The stock market is poised to see big gains on Tuesday if the consumer price index cools down as expected.
JPMorgan said investors could expect a 2% surge in the S&P 500 if the CPI report prints between 6.0% and 6.3%.
“This bullish outcome would likely pull yields lower, along with the US Dollar, and boost risk assets,” JPMorgan said.
The January consumer price index report is likely to jolt the stock market in a big way when it’s released this Tuesday, according to a note from JPMorgan.
The bank said it expects a big move in stock prices in either direction, depending on whether the inflation report is higher or lower than consensus estimates.
Based on current estimates, headline year-over-year inflation is expected to come in at 6.2%, while core inflation is expected to be 5.5%.
The most likely scenario with a 65% chance of happening, according to JPMorgan, is the January CPI report revealing headline inflation of between 6.0% and 6.3%. If that occurs, JPMorgan expects a bullish move from the S&P 500 with a gain of between 1.5% and 2%, though the rally could ultimately be faded.
“This bullish outcome would likely pull yields lower, along with the US Dollar, and boost risk assets. It may have investors question the pace of disinflation given the previous two prints had 60 basis point declines from the prior month,” JPMorgan said.
The next most likely scenario with a 25% chance of happening is CPI printing between 6.4% and 6.5% in January, which would ultimately spark a sell-off up to 1.5% in the S&P 500, according to the note.
“The hawkish outcome here would ne be as negative as if this occurred last year and may be proxied by the September 2022 print where we saw CPI step down from 9.1% in July to 8.5% in August to 8.3% in September. That print triggered a 4.3% reaction in the S&P 500. Positioning is unlikely to lead to as dramatic a result,” JPMorgan said.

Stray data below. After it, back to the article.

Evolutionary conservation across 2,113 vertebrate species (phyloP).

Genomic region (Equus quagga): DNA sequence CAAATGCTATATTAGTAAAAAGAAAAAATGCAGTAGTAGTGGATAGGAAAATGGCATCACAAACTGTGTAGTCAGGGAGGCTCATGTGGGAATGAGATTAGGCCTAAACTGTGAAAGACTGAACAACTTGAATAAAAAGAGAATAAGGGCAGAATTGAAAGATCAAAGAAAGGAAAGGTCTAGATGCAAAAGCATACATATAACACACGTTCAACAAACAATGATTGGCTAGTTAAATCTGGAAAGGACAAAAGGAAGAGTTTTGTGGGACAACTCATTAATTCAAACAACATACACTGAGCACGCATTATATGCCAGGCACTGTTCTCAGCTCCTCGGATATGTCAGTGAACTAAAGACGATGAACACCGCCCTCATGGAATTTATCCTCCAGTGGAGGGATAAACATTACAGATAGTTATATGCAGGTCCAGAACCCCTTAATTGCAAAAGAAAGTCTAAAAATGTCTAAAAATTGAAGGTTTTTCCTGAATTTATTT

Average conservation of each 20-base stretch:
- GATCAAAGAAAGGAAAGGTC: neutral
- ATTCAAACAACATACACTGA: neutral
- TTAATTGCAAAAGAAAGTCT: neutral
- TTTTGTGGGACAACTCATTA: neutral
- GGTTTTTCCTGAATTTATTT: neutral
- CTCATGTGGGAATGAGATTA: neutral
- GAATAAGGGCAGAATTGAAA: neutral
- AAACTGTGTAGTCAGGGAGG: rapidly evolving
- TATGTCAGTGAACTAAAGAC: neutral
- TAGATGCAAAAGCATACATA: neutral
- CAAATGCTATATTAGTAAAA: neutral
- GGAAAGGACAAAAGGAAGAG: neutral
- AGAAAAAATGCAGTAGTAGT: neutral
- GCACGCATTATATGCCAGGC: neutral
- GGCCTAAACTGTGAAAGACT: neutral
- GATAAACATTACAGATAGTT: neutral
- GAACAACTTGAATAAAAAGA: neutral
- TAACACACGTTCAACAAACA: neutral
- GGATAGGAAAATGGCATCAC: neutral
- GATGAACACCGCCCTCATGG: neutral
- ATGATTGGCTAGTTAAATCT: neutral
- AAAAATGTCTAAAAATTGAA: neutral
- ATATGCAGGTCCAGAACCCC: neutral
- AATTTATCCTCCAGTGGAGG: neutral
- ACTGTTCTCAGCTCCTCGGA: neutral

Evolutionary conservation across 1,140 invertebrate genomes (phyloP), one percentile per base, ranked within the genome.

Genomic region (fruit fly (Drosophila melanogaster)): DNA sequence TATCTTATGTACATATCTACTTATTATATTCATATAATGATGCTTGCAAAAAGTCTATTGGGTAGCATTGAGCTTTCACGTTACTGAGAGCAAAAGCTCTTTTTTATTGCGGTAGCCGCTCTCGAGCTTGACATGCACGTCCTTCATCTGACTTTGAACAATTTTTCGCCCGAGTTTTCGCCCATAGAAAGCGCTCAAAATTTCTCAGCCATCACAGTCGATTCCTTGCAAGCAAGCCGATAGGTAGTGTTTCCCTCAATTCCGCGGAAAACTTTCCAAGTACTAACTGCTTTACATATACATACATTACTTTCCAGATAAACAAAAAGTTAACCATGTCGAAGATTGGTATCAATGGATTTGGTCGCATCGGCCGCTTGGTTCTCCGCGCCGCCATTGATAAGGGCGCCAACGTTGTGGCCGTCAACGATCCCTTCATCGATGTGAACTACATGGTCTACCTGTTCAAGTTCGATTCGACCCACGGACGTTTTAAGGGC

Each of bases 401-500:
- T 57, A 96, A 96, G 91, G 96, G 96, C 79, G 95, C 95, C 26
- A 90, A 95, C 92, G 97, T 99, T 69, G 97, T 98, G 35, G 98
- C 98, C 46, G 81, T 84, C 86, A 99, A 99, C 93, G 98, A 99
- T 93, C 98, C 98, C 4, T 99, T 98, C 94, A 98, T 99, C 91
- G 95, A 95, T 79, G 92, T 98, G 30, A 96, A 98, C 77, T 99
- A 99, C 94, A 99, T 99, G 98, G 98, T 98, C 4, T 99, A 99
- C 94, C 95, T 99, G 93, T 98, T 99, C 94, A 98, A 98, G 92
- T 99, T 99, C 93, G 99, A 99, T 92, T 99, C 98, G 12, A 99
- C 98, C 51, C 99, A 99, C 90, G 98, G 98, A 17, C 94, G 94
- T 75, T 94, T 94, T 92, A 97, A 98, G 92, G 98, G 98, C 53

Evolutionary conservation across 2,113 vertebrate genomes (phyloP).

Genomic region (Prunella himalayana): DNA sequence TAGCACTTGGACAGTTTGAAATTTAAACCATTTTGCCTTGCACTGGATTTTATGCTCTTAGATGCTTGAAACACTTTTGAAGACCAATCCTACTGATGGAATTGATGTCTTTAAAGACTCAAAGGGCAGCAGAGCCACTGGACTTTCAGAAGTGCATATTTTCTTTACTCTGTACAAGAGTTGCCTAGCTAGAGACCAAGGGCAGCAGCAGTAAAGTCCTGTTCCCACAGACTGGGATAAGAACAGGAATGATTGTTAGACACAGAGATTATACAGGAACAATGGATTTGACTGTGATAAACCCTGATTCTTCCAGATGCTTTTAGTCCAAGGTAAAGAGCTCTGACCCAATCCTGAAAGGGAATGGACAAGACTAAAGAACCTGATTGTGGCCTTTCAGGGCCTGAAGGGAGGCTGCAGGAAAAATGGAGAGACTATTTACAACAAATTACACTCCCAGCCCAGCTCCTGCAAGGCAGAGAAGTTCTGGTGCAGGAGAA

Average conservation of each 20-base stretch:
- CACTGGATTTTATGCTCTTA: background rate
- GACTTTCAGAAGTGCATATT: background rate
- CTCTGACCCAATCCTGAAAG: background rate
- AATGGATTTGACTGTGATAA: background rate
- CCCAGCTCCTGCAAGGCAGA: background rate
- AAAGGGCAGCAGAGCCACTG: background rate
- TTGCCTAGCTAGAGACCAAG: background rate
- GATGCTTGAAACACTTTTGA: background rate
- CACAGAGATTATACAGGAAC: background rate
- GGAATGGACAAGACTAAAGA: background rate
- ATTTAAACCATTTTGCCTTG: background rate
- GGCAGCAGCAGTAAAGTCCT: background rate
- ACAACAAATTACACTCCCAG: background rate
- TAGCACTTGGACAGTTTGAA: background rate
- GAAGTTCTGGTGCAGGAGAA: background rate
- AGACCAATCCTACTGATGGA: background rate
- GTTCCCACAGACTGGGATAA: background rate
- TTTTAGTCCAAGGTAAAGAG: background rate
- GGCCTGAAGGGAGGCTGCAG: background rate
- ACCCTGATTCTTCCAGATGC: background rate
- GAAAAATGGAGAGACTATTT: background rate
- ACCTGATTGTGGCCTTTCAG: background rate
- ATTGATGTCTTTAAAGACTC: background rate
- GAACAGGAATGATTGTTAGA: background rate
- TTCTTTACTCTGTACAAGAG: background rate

The most dramatic move in the stock market would be triggered if the CPI prints above 6.5% or below 6.0%. In either scenario, JPMorgan expects the S&P 500 to fall or rise upwards of 3%, respectively. But both scenarios are unlikely to happen, with the bank assigning a 5% likelihood to each scenario.
In recent weeks, investors have been wary that inflation could make a big comeback following the strong January jobs report and a rebound in used car prices.
But Fundstrat’s Tom Lee believes these fears are unfounded. “We think investors are just overlooking the far greater story arc,” Lee said in a Monday note. That story is that inflation continues to fall from its peak, and a reweighting in the housing component of the CPI index later this year should lead to a big deceleration in inflation.
“34% of CPI basket is in outright deflation, well above the 50-year average of 30%… this tells us that disinflationary forces are widening as energy, goods, food and other components are in disinflation,” Lee said.
Whether inflation surprises to the upside or downside after Tuesday’s release of the January CPI report, investors should be prepared for a volatile move in the stock market in either direction.
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